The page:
The First Law School Exam

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It’s amazing what you can learn in eight hours. At a friend’s wedding I learned that, no matter what your incredibly Catholic mom claims, it’s not worth wasting your open bar reception being pregnant. At the state fair, after my tenth trip to the ATM that seemed to be magically growing in a field, the “insufficient funds” message taught me that ATM’s are always connected to your bank account, no matter how unlikely the location. Every Sunday, thanks to Bravo’s endless SVU marathons, I learn that Detective Stabler never gets any less hot.

Good times, for sure, but unfortunately the lessons aren’t always so pleasant. Case in point: my first ever law school exam. It was an eight-hour take home, and by the end of the day I learned exactly one thing: I’m functionally illiterate. Oh wait, strike that, I learned two things. The second is that people make really weird noises when they are trapped in the library, taking a final and panicking. That was interesting too.

Now, I realize that there is a lot of evidence that I am proficient in the English language. After all, I’ve graduated from various academic institutions. I’ve performed well on various standardized tests. I wrote this. All signs point to literacy.
Yet it appears I was incorrect. The final started fine. I had studied and I felt good as I picked up the questions. There was a moment of fear when the registrar time stamped my test (apparently schools aren’t kidding about the eight hour time limit) but nothing major. I even checked out the questions on the way to the library, and didn’t see anything for which I hadn’t prepared.

So I found myself an empty cubicle, reasonably sure that the final wouldn’t even take the full eight hours, and performed some study area set up. Extra strong coffee, diluted slightly by the smallest amount of milk possible: check. Highlighters, for the purpose of doodling in vibrant colors on various pieces of scrap paper: check. Mechanical pencil, since I can’t deal with the permanent nature of pens: check. I did have a small crisis when I opened my laptop and saw that 26 of my “friends” had provided me with pointless and uninteresting updates on Facebook, but keeping my eye on the prize I closed the tab without reading a single one. With a sigh, I even signed out of Gchat. I was serious.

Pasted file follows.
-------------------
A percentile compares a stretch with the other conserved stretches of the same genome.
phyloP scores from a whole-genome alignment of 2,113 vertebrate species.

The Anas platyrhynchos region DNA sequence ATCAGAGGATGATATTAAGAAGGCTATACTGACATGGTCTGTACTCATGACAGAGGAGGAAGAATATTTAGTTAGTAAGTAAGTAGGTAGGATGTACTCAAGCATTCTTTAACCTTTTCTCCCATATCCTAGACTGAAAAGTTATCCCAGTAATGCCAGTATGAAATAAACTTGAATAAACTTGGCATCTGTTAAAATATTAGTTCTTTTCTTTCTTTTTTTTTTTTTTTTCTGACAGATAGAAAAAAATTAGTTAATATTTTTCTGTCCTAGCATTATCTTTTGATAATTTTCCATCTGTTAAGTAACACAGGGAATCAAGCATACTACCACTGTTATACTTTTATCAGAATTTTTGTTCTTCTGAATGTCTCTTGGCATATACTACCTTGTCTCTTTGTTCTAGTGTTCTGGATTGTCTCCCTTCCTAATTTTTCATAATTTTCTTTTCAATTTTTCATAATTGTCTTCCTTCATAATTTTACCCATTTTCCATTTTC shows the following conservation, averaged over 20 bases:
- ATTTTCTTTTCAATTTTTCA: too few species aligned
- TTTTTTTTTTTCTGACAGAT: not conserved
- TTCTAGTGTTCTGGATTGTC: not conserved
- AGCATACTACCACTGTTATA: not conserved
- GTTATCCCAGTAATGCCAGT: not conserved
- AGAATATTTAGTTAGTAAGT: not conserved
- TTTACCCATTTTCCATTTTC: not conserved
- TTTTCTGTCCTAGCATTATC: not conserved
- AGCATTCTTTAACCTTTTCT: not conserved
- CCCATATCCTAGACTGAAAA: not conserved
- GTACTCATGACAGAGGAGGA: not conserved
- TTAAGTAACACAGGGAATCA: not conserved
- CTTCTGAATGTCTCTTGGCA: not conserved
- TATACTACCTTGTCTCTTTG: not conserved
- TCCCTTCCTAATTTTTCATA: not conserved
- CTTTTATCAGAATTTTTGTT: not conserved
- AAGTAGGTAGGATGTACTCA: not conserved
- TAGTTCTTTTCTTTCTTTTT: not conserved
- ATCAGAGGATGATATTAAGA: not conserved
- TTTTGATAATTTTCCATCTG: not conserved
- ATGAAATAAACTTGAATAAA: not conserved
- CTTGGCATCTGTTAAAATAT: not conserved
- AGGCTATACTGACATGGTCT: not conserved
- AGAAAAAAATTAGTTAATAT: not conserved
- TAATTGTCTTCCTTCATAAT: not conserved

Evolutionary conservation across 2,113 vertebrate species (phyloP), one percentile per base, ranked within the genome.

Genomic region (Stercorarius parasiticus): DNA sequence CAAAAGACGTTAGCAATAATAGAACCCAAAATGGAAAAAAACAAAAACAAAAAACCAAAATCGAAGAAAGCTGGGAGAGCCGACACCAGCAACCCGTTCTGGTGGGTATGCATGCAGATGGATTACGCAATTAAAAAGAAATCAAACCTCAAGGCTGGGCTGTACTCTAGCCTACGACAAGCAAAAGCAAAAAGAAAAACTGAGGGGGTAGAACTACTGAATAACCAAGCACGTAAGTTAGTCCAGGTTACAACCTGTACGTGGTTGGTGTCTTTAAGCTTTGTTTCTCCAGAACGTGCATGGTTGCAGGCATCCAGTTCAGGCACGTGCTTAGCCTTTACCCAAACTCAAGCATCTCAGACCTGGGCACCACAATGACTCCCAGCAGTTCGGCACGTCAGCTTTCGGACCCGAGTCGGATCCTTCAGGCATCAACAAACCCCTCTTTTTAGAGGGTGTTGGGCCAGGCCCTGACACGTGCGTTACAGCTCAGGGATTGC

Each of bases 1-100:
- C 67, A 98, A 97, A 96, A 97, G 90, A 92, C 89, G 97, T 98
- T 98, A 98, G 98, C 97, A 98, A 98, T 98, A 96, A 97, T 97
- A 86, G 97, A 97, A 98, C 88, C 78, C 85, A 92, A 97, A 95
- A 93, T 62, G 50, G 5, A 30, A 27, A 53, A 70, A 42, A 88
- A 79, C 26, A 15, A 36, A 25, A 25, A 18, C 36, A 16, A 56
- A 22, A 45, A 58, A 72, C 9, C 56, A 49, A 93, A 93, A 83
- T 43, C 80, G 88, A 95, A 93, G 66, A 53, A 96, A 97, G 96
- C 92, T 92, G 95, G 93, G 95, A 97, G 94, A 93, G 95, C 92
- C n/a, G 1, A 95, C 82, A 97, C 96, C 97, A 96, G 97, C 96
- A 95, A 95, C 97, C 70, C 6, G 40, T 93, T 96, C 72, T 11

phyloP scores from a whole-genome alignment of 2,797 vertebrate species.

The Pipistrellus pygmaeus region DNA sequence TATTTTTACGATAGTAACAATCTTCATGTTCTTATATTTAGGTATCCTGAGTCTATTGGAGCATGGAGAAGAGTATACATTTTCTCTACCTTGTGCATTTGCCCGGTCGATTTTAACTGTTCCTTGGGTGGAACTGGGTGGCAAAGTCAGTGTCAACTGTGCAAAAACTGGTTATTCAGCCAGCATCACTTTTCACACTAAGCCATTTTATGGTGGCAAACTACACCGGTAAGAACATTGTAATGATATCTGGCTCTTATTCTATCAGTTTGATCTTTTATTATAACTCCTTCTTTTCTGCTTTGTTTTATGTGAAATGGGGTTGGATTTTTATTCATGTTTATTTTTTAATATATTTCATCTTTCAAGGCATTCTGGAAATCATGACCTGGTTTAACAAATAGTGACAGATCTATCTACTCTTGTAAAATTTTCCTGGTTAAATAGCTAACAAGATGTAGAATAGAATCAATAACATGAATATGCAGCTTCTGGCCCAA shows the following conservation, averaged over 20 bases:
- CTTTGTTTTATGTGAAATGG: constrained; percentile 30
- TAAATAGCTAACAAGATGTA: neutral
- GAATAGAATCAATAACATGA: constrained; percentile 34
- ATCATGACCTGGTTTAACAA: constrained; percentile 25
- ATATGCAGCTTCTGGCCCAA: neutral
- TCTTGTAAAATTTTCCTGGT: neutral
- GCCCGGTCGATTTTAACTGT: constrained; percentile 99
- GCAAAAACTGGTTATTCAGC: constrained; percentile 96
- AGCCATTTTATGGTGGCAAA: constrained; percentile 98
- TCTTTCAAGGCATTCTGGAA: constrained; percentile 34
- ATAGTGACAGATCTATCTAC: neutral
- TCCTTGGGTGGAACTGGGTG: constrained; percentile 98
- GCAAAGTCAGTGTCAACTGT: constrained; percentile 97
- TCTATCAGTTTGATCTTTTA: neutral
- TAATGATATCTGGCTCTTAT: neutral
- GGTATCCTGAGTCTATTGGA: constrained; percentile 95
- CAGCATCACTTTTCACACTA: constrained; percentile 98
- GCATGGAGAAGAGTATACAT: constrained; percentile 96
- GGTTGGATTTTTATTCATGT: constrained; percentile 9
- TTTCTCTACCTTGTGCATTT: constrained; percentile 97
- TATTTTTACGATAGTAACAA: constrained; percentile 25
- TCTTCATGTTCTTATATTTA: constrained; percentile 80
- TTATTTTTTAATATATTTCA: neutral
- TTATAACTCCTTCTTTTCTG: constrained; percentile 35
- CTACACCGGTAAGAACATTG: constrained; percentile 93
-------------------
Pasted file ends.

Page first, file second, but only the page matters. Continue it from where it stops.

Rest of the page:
So I began working, and things seemed to be going smoothly. Somewhere around noon I finished my first essay and noticed that I was running a little behind on time. Accordingly, I cancelled my planned break to check FML, and got started on some short answer questions instead. Around 1:30, I took a fifteen minute “lunch break” to devour a granola bar, then got back to work. Then, right around the seven-hour mark, I breathed a sigh of relief as I finished my last essay. The victory, however, would prove to be short lived.

All my life, I’ve believed in editing. In college, my final papers would go through multiple stages. There was the first draft written in a flurry of caffeine and affected brilliance, and the second draft where I’d redo half of what I’d written because it was incomprehensible. Then there’d be the peer edit, where my friends deleted even more, followed by a faculty read where I’d pretend to understand such scary grammatical phrases as “hanging participles” and “gerund agreement.” I’ve spent years pretending to know what the passive voice is. Then, my final edit would follow a couple of weeks after the first draft was written, and I’d proudly hand in the polished copy. Law school finals don’t work that way.

Instead, with a mere 60 minutes to my deadline, I began to reread my fourteen pages, figuring I’d change a few words here and there for clarity and be ready to print. After only a paragraph the dread began boiling in my stomach. Well, I’m pretty sure it was dread, since I’d eaten barely anything all day. As I skimmed through the first few pages I realized that, on a scale of one to ten, Yoda could have written in clearer English. It was a disaster, which would need way more than an hour to fix.

Of course, in the moment I did what I could. I managed to fix my first essay, and part of my second. I placed my short answers in the hands of God. I hit print, handed it in and flinched as my second timestamp showed that I had taken a full seven hours and fifty-seven minutes to produce a pile of garbage. I wandered out of the building in a daze, trying to remember my name, address and/or astrological sign.

Outside I ran into a few classmates who were also milling aimlessly on the sidewalk. We compared stories, and I took heart that they were feeling similar, and we all consoled each other by pointing out that it was pass/fail, and good practice for the many more finals we’d face in the future. Which, in the long run, is true. My lesson has been learned (law school finals need to be coherent the first time around), and now that I’ve passed it along, I can only hope my next eight-hour experience is a little more enjoyable.

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